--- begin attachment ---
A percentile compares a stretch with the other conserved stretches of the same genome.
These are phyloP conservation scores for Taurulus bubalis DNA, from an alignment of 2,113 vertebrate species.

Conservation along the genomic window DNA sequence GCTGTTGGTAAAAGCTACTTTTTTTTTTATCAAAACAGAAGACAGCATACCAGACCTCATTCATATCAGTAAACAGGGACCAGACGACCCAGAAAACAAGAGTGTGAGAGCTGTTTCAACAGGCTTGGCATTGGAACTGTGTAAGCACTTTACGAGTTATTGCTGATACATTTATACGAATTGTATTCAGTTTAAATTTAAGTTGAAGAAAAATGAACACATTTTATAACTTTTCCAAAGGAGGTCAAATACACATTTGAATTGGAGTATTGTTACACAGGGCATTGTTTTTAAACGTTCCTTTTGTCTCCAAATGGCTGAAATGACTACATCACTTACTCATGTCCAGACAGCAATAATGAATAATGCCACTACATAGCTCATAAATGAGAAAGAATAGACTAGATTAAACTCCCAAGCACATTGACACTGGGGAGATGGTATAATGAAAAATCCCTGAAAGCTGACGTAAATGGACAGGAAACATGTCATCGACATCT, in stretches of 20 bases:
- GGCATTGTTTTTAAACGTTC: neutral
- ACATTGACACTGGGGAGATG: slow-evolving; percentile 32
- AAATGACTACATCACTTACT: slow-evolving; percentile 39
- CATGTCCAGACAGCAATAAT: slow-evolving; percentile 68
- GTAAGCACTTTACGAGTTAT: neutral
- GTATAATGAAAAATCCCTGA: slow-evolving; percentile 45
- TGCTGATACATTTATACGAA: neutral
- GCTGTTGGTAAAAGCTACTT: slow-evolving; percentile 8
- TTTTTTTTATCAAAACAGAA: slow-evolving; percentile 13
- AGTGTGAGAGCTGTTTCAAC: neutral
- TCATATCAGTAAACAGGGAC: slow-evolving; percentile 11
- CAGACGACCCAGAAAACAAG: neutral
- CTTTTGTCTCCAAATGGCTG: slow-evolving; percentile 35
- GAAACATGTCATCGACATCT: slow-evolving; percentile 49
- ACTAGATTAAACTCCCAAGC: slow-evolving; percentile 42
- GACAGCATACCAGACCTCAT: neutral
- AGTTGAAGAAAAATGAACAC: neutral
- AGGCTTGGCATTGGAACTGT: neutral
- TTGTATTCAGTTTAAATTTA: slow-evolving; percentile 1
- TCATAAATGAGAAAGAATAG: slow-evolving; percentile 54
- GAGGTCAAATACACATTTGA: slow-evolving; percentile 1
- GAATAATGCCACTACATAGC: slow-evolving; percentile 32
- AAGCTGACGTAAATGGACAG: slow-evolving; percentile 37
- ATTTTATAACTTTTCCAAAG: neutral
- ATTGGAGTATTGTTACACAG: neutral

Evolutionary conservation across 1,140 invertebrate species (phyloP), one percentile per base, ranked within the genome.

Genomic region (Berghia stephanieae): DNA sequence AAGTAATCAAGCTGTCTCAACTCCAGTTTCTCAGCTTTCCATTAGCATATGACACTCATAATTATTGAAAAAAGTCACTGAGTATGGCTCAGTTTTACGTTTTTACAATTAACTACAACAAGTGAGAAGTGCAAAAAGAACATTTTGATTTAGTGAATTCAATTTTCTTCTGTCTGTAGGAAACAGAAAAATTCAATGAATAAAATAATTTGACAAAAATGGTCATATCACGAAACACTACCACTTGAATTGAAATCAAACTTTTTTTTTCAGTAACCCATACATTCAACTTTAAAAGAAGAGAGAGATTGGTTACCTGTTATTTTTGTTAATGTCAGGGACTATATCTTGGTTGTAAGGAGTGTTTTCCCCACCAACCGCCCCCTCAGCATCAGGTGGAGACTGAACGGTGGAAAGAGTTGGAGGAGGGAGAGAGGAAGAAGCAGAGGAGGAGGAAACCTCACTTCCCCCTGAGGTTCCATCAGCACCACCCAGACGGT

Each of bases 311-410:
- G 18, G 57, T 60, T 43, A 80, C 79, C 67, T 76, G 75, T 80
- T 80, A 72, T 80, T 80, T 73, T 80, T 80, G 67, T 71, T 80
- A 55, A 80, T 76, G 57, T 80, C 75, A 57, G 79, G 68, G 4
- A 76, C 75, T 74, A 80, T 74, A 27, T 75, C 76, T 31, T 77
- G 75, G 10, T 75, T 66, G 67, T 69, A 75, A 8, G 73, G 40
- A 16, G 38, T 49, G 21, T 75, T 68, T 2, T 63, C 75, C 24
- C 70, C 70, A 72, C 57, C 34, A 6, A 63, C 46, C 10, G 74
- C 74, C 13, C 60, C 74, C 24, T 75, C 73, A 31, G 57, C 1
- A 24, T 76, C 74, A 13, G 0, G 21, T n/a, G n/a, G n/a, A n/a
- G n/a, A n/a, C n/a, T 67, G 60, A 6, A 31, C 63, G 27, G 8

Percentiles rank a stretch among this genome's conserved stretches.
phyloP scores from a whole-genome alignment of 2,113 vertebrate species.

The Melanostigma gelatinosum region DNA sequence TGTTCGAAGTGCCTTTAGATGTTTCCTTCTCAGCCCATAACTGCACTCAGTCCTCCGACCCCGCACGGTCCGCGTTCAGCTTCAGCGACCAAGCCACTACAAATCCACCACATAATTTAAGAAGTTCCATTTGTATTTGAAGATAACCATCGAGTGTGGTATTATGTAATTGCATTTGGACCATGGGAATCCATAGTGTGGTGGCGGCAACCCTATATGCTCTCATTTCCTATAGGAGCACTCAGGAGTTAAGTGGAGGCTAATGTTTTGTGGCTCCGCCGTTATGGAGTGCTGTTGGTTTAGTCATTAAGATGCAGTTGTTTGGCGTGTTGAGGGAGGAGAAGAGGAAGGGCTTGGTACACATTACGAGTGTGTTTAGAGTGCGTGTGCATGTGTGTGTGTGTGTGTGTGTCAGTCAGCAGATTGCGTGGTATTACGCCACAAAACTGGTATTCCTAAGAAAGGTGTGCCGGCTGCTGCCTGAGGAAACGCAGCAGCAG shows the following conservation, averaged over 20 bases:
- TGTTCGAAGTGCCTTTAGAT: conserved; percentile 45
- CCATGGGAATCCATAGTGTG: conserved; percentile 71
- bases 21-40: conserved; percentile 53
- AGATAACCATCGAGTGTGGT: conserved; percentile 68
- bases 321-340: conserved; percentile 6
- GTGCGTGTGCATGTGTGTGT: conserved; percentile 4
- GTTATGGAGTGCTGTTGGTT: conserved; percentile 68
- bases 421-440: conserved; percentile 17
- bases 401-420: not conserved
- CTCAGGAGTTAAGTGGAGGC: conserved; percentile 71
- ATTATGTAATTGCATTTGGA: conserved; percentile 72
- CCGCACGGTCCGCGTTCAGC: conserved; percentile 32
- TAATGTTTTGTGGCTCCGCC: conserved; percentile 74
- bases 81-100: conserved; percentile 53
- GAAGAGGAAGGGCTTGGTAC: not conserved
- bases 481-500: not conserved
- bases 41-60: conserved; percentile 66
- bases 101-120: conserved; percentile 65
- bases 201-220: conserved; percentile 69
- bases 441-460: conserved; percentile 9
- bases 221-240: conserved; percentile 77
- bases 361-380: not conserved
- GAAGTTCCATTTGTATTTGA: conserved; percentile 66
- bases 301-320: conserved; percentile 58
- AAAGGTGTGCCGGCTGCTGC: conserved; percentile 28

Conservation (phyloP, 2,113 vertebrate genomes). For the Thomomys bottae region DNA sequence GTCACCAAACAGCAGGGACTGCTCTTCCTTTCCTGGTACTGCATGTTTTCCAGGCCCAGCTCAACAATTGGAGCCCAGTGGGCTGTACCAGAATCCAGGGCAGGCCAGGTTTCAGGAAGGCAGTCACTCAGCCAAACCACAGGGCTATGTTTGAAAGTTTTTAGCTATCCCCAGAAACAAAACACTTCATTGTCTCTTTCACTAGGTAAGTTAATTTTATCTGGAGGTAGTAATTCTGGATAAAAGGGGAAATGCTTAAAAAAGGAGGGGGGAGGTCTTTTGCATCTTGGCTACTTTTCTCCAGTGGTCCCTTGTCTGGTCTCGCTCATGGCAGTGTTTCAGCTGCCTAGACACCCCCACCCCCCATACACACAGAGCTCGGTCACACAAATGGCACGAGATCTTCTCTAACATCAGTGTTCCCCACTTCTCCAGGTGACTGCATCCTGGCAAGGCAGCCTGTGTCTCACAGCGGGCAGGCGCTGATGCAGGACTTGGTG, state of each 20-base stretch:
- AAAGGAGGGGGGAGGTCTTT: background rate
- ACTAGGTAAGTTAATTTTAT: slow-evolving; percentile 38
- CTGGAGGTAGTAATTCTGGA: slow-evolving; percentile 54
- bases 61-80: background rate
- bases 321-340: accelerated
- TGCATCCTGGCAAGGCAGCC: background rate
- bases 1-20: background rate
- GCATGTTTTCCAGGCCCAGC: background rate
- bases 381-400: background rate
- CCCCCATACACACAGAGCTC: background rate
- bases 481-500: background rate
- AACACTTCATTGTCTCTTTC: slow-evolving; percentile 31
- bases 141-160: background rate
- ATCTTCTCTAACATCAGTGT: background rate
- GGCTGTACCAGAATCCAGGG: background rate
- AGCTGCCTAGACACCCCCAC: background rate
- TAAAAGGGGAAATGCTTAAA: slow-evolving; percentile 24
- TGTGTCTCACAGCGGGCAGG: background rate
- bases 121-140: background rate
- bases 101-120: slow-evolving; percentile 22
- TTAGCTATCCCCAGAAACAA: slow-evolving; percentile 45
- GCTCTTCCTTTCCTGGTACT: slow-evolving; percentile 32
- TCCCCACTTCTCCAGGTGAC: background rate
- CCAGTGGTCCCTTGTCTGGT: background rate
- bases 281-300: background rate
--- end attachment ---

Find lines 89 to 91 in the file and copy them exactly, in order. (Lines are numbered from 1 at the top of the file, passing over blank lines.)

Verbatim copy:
- bases 121-140: background rate
- bases 101-120: slow-evolving; percentile 22
- TTAGCTATCCCCAGAAACAA: slow-evolving; percentile 45